Giant hydrogen sulfide plume in the oxygen minimum zone off Peru supports chemolithoautotrophy

PLoS One. 2013 Aug 21;8(8):e68661. doi: 10.1371/journal.pone.0068661. eCollection 2013.


In Eastern Boundary Upwelling Systems nutrient-rich waters are transported to the ocean surface, fuelling high photoautotrophic primary production. Subsequent heterotrophic decomposition of the produced biomass increases the oxygen-depletion at intermediate water depths, which can result in the formation of oxygen minimum zones (OMZ). OMZs can sporadically accumulate hydrogen sulfide (H2S), which is toxic to most multicellular organisms and has been implicated in massive fish kills. During a cruise to the OMZ off Peru in January 2009 we found a sulfidic plume in continental shelf waters, covering an area >5500 km(2), which contained ∼2.2×10(4) tons of H2S. This was the first time that H2S was measured in the Peruvian OMZ and with ∼440 km(3) the largest plume ever reported for oceanic waters. We assessed the phylogenetic and functional diversity of the inhabiting microbial community by high-throughput sequencing of DNA and RNA, while its metabolic activity was determined with rate measurements of carbon fixation and nitrogen transformation processes. The waters were dominated by several distinct γ-, δ- and ε-proteobacterial taxa associated with either sulfur oxidation or sulfate reduction. Our results suggest that these chemolithoautotrophic bacteria utilized several oxidants (oxygen, nitrate, nitrite, nitric oxide and nitrous oxide) to detoxify the sulfidic waters well below the oxic surface. The chemolithoautotrophic activity at our sampling site led to high rates of dark carbon fixation. Assuming that these chemolithoautotrophic rates were maintained throughout the sulfidic waters, they could be representing as much as ∼30% of the photoautotrophic carbon fixation. Postulated changes such as eutrophication and global warming, which lead to an expansion and intensification of OMZs, might also increase the frequency of sulfidic waters. We suggest that the chemolithoautotrophically fixed carbon may be involved in a negative feedback loop that could fuel further sulfate reduction and potentially stabilize the sulfidic OMZ waters.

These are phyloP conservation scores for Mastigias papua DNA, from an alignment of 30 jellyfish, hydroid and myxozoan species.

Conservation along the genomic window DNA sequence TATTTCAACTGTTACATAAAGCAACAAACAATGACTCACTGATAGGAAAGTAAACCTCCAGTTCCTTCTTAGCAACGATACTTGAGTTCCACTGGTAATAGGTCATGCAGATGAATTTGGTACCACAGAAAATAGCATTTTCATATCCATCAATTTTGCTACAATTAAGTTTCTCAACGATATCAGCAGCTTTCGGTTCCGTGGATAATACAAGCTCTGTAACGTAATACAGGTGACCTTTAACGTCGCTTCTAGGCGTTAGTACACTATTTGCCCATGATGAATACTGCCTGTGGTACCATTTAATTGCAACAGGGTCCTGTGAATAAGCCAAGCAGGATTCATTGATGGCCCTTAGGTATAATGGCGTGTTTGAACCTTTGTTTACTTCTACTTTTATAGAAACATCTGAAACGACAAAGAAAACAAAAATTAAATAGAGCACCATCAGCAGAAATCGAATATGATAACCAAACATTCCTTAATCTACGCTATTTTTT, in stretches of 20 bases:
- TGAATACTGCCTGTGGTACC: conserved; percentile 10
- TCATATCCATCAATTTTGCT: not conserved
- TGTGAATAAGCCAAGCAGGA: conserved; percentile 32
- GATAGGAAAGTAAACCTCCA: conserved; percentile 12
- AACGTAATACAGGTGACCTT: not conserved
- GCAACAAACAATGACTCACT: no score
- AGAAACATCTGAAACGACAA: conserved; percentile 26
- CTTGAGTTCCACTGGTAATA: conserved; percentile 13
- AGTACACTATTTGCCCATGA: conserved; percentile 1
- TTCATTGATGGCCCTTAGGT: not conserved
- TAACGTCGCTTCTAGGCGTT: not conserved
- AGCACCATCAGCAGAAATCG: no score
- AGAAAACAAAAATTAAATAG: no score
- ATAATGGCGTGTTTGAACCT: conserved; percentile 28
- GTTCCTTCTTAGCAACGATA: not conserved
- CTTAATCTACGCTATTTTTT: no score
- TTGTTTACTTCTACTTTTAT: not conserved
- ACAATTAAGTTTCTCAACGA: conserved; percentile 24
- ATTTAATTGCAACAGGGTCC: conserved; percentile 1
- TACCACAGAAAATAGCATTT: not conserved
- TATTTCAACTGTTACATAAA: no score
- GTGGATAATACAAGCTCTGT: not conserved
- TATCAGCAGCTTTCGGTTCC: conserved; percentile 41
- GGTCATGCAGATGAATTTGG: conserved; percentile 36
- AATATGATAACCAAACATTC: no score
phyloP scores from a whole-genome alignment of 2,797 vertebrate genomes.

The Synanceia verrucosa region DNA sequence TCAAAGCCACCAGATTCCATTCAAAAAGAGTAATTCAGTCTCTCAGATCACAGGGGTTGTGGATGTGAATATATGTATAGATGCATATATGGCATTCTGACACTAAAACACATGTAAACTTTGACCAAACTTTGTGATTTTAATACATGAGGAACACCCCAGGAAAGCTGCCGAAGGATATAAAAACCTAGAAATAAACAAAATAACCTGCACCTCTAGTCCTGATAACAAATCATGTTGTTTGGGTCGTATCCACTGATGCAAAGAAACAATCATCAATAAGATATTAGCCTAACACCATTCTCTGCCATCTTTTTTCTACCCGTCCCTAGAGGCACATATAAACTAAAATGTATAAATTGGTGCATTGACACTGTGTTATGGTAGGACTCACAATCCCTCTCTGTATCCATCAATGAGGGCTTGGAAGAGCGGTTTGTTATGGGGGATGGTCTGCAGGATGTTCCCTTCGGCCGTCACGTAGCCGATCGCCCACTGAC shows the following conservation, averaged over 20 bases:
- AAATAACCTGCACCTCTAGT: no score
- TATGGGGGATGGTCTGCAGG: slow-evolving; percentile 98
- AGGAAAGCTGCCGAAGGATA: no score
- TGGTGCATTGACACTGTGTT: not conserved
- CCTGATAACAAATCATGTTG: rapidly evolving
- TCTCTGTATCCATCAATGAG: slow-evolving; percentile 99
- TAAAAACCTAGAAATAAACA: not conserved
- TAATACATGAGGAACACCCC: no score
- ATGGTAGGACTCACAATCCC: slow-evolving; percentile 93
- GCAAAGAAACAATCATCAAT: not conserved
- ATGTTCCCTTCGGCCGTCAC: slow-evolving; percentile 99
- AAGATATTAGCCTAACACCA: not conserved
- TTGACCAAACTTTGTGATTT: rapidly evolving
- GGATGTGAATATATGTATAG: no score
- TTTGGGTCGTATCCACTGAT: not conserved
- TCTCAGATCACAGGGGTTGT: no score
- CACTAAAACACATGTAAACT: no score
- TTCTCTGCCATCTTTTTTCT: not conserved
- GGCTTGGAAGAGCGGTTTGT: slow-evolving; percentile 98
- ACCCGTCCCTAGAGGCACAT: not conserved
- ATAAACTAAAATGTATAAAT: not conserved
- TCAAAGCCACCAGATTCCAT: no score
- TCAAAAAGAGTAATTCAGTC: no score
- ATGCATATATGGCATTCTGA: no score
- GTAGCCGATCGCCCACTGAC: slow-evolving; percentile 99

Publication types

  • Research Support, Non-U.S. Gov't

MeSH terms

  • Bacteria / genetics*
  • Bacteria / isolation & purification
  • Bacteria / metabolism
  • Biomass
  • Carbon Cycle
  • Carbon Dioxide / chemistry
  • Chemoautotrophic Growth / physiology*
  • Cluster Analysis
  • Colloids / chemistry
  • Ecosystem
  • Flow Cytometry / methods
  • Genome, Bacterial
  • Hydrogen Sulfide / chemistry*
  • Nitrogen / chemistry
  • Oxygen / chemistry*
  • Pacific Ocean
  • Peru
  • Phylogeny
  • Seawater / chemistry*
  • Sequence Analysis, DNA
  • Sequence Analysis, RNA
  • Sulfides / chemistry
  • Water Microbiology


  • Colloids
  • Sulfides
  • Carbon Dioxide
  • Nitrogen
  • Oxygen
  • Hydrogen Sulfide

Grant support

Funding was provided by the WGL-PAKT project ‘REAL’ (Leibniz Association), the Max Planck Society and the Helmholtz Association. The Cluster of Excellence “The Future Ocean” provided structural support. This work is a contribution of the Collaborative Research Centre 754 “climate - biogeochemistry interactions in the tropical oceans” (, which is supported by the German Research Association. The funders had no role in study design, data collection and analysis, decision to publish, or preparation of the manuscript.